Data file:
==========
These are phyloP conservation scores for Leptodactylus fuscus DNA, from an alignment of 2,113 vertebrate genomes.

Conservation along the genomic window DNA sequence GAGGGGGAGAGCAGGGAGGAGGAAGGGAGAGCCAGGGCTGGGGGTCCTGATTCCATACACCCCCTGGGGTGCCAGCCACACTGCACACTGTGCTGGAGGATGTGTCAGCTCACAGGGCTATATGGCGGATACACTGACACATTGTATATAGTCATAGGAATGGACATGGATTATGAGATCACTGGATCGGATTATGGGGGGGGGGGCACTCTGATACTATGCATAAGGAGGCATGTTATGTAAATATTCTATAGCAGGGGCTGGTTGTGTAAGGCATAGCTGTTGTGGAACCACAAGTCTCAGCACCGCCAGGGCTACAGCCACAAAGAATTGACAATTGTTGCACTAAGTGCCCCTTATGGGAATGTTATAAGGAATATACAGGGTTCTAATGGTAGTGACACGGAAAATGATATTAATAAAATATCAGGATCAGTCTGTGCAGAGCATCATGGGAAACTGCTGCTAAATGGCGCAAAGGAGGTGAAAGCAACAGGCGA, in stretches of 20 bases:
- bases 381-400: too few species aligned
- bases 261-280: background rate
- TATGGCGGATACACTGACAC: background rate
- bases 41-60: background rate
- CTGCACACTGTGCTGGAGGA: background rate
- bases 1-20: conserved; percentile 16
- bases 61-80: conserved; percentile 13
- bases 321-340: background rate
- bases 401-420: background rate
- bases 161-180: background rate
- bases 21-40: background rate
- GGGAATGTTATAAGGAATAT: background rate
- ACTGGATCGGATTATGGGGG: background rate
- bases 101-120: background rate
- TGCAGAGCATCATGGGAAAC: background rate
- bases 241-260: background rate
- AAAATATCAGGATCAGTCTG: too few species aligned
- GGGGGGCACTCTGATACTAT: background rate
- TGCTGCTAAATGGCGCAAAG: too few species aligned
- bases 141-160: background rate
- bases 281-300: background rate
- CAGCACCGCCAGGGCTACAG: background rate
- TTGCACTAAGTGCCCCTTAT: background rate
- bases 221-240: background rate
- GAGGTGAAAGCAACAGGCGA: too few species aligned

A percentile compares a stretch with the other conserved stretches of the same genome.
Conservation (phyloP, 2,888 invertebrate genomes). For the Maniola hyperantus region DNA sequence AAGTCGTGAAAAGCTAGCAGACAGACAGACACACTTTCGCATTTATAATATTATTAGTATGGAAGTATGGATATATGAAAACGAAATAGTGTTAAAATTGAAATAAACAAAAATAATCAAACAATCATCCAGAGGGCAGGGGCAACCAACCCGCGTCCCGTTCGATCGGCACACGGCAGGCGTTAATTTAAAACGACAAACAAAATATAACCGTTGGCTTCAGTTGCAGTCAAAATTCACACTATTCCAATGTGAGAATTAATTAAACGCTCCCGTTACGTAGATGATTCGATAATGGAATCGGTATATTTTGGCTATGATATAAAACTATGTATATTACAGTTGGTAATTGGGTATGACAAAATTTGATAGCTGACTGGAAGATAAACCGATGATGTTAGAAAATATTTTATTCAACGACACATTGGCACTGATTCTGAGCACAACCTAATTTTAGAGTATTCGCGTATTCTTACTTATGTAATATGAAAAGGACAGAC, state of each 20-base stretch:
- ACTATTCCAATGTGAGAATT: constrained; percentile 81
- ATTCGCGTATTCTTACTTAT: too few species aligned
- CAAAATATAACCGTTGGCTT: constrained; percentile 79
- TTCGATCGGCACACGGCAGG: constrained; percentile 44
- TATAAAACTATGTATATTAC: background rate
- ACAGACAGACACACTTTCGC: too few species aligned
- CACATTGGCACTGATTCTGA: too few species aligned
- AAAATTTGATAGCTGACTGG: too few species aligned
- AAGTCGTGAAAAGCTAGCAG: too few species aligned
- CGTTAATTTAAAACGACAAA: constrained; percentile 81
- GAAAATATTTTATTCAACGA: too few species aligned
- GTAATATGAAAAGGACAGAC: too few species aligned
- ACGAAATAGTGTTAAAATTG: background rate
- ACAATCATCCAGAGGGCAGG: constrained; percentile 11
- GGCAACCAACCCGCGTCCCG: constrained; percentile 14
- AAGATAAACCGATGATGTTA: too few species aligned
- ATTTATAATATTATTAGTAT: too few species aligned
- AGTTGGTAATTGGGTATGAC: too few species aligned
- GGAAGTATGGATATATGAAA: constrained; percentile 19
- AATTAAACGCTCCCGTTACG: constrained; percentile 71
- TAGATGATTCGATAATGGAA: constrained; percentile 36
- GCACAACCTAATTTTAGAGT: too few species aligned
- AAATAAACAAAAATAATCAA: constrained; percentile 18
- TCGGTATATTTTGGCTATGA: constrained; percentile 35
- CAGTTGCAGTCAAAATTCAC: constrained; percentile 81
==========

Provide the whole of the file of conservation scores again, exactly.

These are phyloP conservation scores for Leptodactylus fuscus DNA, from an alignment of 2,113 vertebrate genomes.

Conservation along the genomic window DNA sequence GAGGGGGAGAGCAGGGAGGAGGAAGGGAGAGCCAGGGCTGGGGGTCCTGATTCCATACACCCCCTGGGGTGCCAGCCACACTGCACACTGTGCTGGAGGATGTGTCAGCTCACAGGGCTATATGGCGGATACACTGACACATTGTATATAGTCATAGGAATGGACATGGATTATGAGATCACTGGATCGGATTATGGGGGGGGGGGCACTCTGATACTATGCATAAGGAGGCATGTTATGTAAATATTCTATAGCAGGGGCTGGTTGTGTAAGGCATAGCTGTTGTGGAACCACAAGTCTCAGCACCGCCAGGGCTACAGCCACAAAGAATTGACAATTGTTGCACTAAGTGCCCCTTATGGGAATGTTATAAGGAATATACAGGGTTCTAATGGTAGTGACACGGAAAATGATATTAATAAAATATCAGGATCAGTCTGTGCAGAGCATCATGGGAAACTGCTGCTAAATGGCGCAAAGGAGGTGAAAGCAACAGGCGA, in stretches of 20 bases:
- bases 381-400: too few species aligned
- bases 261-280: background rate
- TATGGCGGATACACTGACAC: background rate
- bases 41-60: background rate
- CTGCACACTGTGCTGGAGGA: background rate
- bases 1-20: conserved; percentile 16
- bases 61-80: conserved; percentile 13
- bases 321-340: background rate
- bases 401-420: background rate
- bases 161-180: background rate
- bases 21-40: background rate
- GGGAATGTTATAAGGAATAT: background rate
- ACTGGATCGGATTATGGGGG: background rate
- bases 101-120: background rate
- TGCAGAGCATCATGGGAAAC: background rate
- bases 241-260: background rate
- AAAATATCAGGATCAGTCTG: too few species aligned
- GGGGGGCACTCTGATACTAT: background rate
- TGCTGCTAAATGGCGCAAAG: too few species aligned
- bases 141-160: background rate
- bases 281-300: background rate
- CAGCACCGCCAGGGCTACAG: background rate
- TTGCACTAAGTGCCCCTTAT: background rate
- bases 221-240: background rate
- GAGGTGAAAGCAACAGGCGA: too few species aligned

A percentile compares a stretch with the other conserved stretches of the same genome.
Conservation (phyloP, 2,888 invertebrate genomes). For the Maniola hyperantus region DNA sequence AAGTCGTGAAAAGCTAGCAGACAGACAGACACACTTTCGCATTTATAATATTATTAGTATGGAAGTATGGATATATGAAAACGAAATAGTGTTAAAATTGAAATAAACAAAAATAATCAAACAATCATCCAGAGGGCAGGGGCAACCAACCCGCGTCCCGTTCGATCGGCACACGGCAGGCGTTAATTTAAAACGACAAACAAAATATAACCGTTGGCTTCAGTTGCAGTCAAAATTCACACTATTCCAATGTGAGAATTAATTAAACGCTCCCGTTACGTAGATGATTCGATAATGGAATCGGTATATTTTGGCTATGATATAAAACTATGTATATTACAGTTGGTAATTGGGTATGACAAAATTTGATAGCTGACTGGAAGATAAACCGATGATGTTAGAAAATATTTTATTCAACGACACATTGGCACTGATTCTGAGCACAACCTAATTTTAGAGTATTCGCGTATTCTTACTTATGTAATATGAAAAGGACAGAC, state of each 20-base stretch:
- ACTATTCCAATGTGAGAATT: constrained; percentile 81
- ATTCGCGTATTCTTACTTAT: too few species aligned
- CAAAATATAACCGTTGGCTT: constrained; percentile 79
- TTCGATCGGCACACGGCAGG: constrained; percentile 44
- TATAAAACTATGTATATTAC: background rate
- ACAGACAGACACACTTTCGC: too few species aligned
- CACATTGGCACTGATTCTGA: too few species aligned
- AAAATTTGATAGCTGACTGG: too few species aligned
- AAGTCGTGAAAAGCTAGCAG: too few species aligned
- CGTTAATTTAAAACGACAAA: constrained; percentile 81
- GAAAATATTTTATTCAACGA: too few species aligned
- GTAATATGAAAAGGACAGAC: too few species aligned
- ACGAAATAGTGTTAAAATTG: background rate
- ACAATCATCCAGAGGGCAGG: constrained; percentile 11
- GGCAACCAACCCGCGTCCCG: constrained; percentile 14
- AAGATAAACCGATGATGTTA: too few species aligned
- ATTTATAATATTATTAGTAT: too few species aligned
- AGTTGGTAATTGGGTATGAC: too few species aligned
- GGAAGTATGGATATATGAAA: constrained; percentile 19
- AATTAAACGCTCCCGTTACG: constrained; percentile 71
- TAGATGATTCGATAATGGAA: constrained; percentile 36
- GCACAACCTAATTTTAGAGT: too few species aligned
- AAATAAACAAAAATAATCAA: constrained; percentile 18
- TCGGTATATTTTGGCTATGA: constrained; percentile 35
- CAGTTGCAGTCAAAATTCAC: constrained; percentile 81